Has COVID-19 really spurred a regional property boom?

CoreLogic’s head of research, Eliza Owen, has published the below interesting research questioning the notion that COVID-19 has spured a regional housing boom:

There has been a high level of interest as to whether the pandemic has spurred housing demand in regional markets of Australia.

Housing market data is partially suggestive of this, especially across the largest capital cities. Rental value increases are positively correlated with greater distance from the CBD for the largest capital cities. The latest CoreLogic indices show growth across regional housing markets is higher than the capital cities in both quarterly and annual terms.

The chart below shows the rolling annual change in dwelling values across the combined regional market, compared with the combined capital cities market. Values across the combined regional market increased 4.8% over the year, compared with 3.7% across the capital cities.

The rate of annual change in combined regional dwellings has not outpaced the capitals since October 2019, when the largest capitals were moving through the end of a downturn.

Through the COVID period to-date (March 2020 to October 2020), values across the combined regional areas increased 1.7%, while the combined capital cities value fell 2.3%. The chart below shows the same trend across the states, with the exception of Western Australia.

In each state, inner-city markets are still showing relatively weak performance. This is because inner cities have historically seen greater housing demand from renters, particularly those from overseas, or working in industries that have been acutely affected by the pandemic.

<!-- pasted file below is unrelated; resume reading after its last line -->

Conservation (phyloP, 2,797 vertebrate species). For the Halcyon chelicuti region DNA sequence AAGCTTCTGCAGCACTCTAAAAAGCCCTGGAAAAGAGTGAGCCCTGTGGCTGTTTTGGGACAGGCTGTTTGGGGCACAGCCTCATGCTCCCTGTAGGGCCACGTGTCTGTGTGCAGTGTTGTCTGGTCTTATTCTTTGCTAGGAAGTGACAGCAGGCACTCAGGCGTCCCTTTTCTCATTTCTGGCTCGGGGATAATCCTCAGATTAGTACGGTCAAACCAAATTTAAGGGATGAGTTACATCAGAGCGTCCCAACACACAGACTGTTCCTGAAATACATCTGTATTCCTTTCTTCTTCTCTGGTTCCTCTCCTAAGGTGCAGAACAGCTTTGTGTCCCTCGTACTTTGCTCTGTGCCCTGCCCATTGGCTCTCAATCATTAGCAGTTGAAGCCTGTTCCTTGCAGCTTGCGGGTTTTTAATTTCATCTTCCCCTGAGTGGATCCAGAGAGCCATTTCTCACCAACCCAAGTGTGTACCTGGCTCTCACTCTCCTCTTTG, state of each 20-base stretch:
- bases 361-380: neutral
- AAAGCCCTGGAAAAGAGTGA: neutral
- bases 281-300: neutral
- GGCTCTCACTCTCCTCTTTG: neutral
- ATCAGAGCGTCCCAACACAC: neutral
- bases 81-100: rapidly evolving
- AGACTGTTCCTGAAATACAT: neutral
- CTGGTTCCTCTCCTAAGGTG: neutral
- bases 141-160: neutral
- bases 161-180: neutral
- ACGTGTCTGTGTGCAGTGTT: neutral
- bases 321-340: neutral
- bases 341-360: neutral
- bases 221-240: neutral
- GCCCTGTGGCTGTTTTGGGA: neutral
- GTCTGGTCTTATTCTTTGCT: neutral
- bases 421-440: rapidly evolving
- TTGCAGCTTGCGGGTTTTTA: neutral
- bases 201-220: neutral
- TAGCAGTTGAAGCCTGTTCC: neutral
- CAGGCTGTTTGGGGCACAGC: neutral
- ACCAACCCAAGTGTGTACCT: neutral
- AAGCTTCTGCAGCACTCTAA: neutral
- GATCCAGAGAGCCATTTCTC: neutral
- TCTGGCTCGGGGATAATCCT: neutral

However, it is noteworthy that regional Australia has previously outperformed capital city markets based on cyclical patterns. Capital city markets generally have higher volatility, meaning returns are higher during upswings, and declines are deeper during downswings. This is also evident in the rolling growth chart above.

This means that a snapshot of capital growth may not be enough to support the idea that structural shifts caused by COVID-19 have been the reason that regional areas have out-performed.

Sales data has also not highlighted consistent trends in demand. In the three months to October, CoreLogic modelled estimates suggest the growth rate in sales was 12.0% across Sydney, but a lower 10.9% in regional NSW. In Melbourne, sales volumes fell 18.0%, while regional Vic saw a 3.7% uplift in sales. Sales data is also a difficult measure of demand through the pandemic, as sales have been highly volatile in response to social distancing restrictions.

What we learned from the ABS this week

Provisional data from the ABS shows internal migration patterns for Australia at the greater capital city and regional level during the first few months of the pandemic. Internal migration tracks the movement of people from one part of Australia to another.

Without this publication, greater capital city and regional movements for the 2019-20 financial year would not otherwise be available until next March.